Well, not so fast. While purchasing new equipment may eliminate certain inefficiencies present within an organization’s workflow, choosing the wrong equipment may also result in increased product damage. Losses due to product damage, in turn, offset the advantages of quicker, higher capacity equipment as large stacks and heavier loads are inherently less stable. To address this issue, many manufacturers utilize fixed stop supports on either side of pallet trucks and straddle stackers. Here, the fixed stops are supposed to prevent a significant deviation to either side in an attempt to stop loads from tipping as the vehicle turns. The problem with fixed stop supports, however, is their tendency to catch on uneven surfaces (older floors, dock plates, etc.) and bring the equipment to a sudden stop while the momentum of the load carries it forward onto the floor.

So, where does that leave our warehouse and supply chain managers? Or anyone else with material handling needs? Enter Stärke's LiftMaxx line of electric pallet trucks / jacks and straddle stackers and Stärke’s Continuous Stability System.

To avoid incidences of tipping and product damage, Stärke LiftMaxx equipment is equipped with a fixed drive wheel supported by two cantilevered, spring-loaded casters in constant contact with the ground, thereby supporting the stability of the lift truck and its load. With spring-loaded casters, the Continuous Stability System smoothly rolls over uneven surfaces without compromising the stability of the truck or its load. This system offers improved control over competitor fixed stop supports, which are positioned up off the ground and are susceptible to friction wear.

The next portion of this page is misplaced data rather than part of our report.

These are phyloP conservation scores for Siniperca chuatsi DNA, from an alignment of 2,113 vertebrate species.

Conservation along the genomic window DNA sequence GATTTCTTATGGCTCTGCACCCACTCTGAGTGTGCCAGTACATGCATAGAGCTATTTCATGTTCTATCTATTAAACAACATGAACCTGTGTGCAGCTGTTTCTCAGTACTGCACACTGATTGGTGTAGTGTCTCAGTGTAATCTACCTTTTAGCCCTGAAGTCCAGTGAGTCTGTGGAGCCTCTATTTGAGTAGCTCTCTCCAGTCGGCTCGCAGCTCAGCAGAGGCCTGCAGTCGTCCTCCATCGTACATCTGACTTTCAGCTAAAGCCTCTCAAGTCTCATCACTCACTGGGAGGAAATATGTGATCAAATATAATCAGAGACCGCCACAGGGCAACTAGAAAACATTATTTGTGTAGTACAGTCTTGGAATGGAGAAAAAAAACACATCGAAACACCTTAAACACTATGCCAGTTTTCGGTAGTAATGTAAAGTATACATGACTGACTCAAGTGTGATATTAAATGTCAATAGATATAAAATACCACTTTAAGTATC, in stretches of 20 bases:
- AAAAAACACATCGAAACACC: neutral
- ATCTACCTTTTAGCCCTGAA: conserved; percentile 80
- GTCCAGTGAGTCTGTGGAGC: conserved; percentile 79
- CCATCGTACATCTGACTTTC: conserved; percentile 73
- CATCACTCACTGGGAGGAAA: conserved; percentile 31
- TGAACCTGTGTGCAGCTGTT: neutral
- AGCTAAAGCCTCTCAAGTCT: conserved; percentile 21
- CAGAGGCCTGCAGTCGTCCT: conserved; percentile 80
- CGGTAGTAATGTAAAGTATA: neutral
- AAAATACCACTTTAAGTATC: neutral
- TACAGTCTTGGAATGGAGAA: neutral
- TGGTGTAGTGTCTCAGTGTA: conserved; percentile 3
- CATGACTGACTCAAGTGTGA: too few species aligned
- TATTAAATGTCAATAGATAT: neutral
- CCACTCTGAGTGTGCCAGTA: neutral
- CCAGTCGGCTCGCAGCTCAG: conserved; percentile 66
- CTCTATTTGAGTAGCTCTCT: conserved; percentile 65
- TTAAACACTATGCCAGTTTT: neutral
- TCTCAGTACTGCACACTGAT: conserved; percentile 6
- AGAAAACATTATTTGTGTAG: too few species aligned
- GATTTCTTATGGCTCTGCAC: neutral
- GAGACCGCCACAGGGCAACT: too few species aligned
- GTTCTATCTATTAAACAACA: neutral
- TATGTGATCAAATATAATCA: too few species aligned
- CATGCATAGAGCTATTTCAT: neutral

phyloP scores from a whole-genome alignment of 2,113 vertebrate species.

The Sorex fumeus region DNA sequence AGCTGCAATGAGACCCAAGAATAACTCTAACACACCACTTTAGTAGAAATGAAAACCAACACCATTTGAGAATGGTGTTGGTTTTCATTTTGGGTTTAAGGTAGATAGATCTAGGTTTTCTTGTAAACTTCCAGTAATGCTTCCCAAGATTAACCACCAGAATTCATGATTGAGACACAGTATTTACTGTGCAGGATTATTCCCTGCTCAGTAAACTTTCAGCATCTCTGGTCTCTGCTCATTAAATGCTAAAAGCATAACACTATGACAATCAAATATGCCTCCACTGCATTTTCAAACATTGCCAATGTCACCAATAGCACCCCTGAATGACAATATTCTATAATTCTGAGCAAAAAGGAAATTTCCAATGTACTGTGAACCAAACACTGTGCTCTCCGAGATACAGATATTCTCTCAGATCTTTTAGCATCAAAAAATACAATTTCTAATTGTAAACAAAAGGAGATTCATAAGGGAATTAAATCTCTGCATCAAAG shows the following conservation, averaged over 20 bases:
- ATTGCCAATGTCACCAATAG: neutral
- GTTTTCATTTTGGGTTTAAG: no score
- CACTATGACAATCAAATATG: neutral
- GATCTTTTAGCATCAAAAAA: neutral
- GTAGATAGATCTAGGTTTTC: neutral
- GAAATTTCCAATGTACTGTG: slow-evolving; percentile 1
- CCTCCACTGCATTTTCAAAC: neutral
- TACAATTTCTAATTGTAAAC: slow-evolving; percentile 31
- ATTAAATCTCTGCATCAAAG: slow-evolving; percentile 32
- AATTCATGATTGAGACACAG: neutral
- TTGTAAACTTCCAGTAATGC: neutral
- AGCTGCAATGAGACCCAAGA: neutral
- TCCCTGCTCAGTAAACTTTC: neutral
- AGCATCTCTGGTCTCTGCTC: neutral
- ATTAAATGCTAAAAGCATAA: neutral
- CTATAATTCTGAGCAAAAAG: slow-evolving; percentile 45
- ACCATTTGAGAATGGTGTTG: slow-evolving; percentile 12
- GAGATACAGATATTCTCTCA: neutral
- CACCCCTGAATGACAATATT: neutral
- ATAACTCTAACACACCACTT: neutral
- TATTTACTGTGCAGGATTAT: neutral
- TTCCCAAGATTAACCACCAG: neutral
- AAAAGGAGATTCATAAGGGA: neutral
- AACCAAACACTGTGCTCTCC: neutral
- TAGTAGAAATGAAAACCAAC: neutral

PT30MXA PT40MXA pallet jack lifter
Stärke has created the most stable electric pallet truck on the market, offering added protection against product damage while in transit. With less than half the wearable parts of the competition, a Stärke electric pallet truck also offers fewer maintenance calls. An adjustable riser rod alters the height of your wheels with a simple nut adjustment, while offering ease of maintenance because of its simple, yet sturdy design. Stärke also uses metal components, rather than plastic, in many instances where our competitors do not; allowing for less wearable parts, and less down-time.

To illustrate the benefits of Stärke's Continuous Stability System, consider the case of a bottling plant. In a high volume operation with hundreds of employees and a fragile product, the chances of product damage are high. One of our dealer sales representatives, Brian Harmon out of Lift Inc. in Buford, GA, found out exactly what this means while presenting a demonstration of the Stärke PT45WAX AC electric walkie pallet truck.

The scene was one of hurried operators in a fast-paced distribution facility. Brian was speaking with the warehouse manager about the new Stärke PT45WAX. He had - seconds ago - finished explaining the Stärke Continuous Stability System (which comes standard on all electric pallet trucks) when an operator rounded a corner in front of them a little too sharply, and the competitor unit, fully stocked with several cases of beer, lost a few cases from the top layer, which fell from the load. The outcome was a loud crash on the concrete floor, and a resulting pool of beer.

“That wouldn’t happen with a Stärke, would it?” The manager stated sincerely, pointing at the mess, frowning over the loss.

Brian just shook his head. “No, sir.” He said, looking down in a moment of silence for the lost beer.

This story could have saved the company money rather than lost money with a Stärke AC pallet truck which does not depend on raised fixed stop supports to keep the truck from tipping, but rather cantilevered spring loaded casters, which have constant contact with the floor.


Local: (905)-227-7554  |  Toll free: 1-877-435-4352